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 A little-known rule from the FDA has the potential to gravely harm dozens of North Dakota small businesses and limit access to smoke-free options for consumers. The FDA used its “deeming rule” in 2016 to extend the agency’s regulatory authority to e-cigarettes, vape pens, and e-liquids.

 While common-sense regulation in the vaping industry is needed, the new FDA rules would be an unnecessary burden, especially to small business owners, by requiring all products that were not on the market before 2007 to retroactively go through the FDA’s complex, expensive, and lengthy premarket approval process.

With application costs ranging from $350,000 to $500,000 per product, these new rules would likely result in the shuttering of most manufacturers of e-liquid and vapor devices. This will remove smoke-free options from store shelves at gas stations, vape shops, and other retailers throughout the country.

Federal regulations should prioritize options for smokers who are trying to quit. Instead, despite evidence that vaping is an effective tool for helping people kick their smoking habit, our current regulatory framework is working against smokers who want to switch to vaping. One study last year from the British Medical Journal looked at American smoking rates and quit attempts, and found that smokers who used e-cigarettes and vapor products tried to quit smoking more often, and were more successful in quitting, than those who didn’t. Studies also show that the rise of the use of e-cigarettes is correlated to the decline of traditional smoking in the United States.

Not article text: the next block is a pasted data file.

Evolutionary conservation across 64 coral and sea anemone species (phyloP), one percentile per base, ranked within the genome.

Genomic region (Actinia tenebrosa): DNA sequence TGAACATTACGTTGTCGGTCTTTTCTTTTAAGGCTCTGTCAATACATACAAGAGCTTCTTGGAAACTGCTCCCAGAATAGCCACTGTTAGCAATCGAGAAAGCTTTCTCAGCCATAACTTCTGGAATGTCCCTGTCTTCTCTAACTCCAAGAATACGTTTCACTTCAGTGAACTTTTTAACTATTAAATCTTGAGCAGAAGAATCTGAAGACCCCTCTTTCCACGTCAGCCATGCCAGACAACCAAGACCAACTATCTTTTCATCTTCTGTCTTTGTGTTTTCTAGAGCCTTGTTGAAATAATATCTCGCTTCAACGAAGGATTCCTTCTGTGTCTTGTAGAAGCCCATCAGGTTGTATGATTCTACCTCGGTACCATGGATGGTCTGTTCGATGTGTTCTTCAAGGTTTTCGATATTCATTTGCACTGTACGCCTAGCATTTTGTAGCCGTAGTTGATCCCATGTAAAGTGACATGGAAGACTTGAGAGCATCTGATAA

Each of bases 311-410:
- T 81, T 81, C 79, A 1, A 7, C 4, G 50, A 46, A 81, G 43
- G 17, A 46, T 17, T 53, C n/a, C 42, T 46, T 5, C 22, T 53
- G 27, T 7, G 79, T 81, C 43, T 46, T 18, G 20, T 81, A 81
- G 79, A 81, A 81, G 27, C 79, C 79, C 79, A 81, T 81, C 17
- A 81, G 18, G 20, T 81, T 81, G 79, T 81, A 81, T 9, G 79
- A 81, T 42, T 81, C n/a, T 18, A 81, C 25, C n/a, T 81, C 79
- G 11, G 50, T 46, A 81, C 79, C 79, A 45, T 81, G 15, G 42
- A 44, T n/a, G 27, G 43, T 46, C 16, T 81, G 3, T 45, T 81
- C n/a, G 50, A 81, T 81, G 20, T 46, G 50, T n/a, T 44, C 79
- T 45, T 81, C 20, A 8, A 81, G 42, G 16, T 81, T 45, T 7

Fortunately, a bipartisan group of lawmakers in Washington have crafted legislation to balance these concerns from manufacturers, retailers, and consumers with common-sense regulation. The Cole Bishop Amendment, named for the two congressmen leading the charge, Reps. Tom Cole, R-Okla., and Sanford Bishop, D-Ga., would modernize the cut-off date for product re-approval to 2016 and instead direct the FDA to establish clear products standards for all vape products.

The bill would also extend the current regulations to further safeguard consumers and keep vapor products out of the hands of minors. This includes banning any advertising to children, prohibiting self-serve options like vending machines so that retailers must sell face-to-face and ID, and requiring labeling of nicotine content.

Government policies and regulations should be supporting safety and innovation in the vaping industry, leading to safer batteries, better labeling, and other improvements for consumers. Instead, our current regulatory framework is at best hindering progress and at worst putting an entire industry, and the consumers that rely on its products, at risk. The Cole Bishop Amendment puts in place the common-sense reforms we need.

I hope that Sen. John Hoeven, Sen. Heidi Heitkamp, and Rep. Kevin Cramer add their support to this important legislation to help small business owners, preserve the availability of smoke-free products, and ensure smart regulation and safer products for vapor consumers.

Mike Rud is the executive director of the North Dakota Petroleum Marketers Association.

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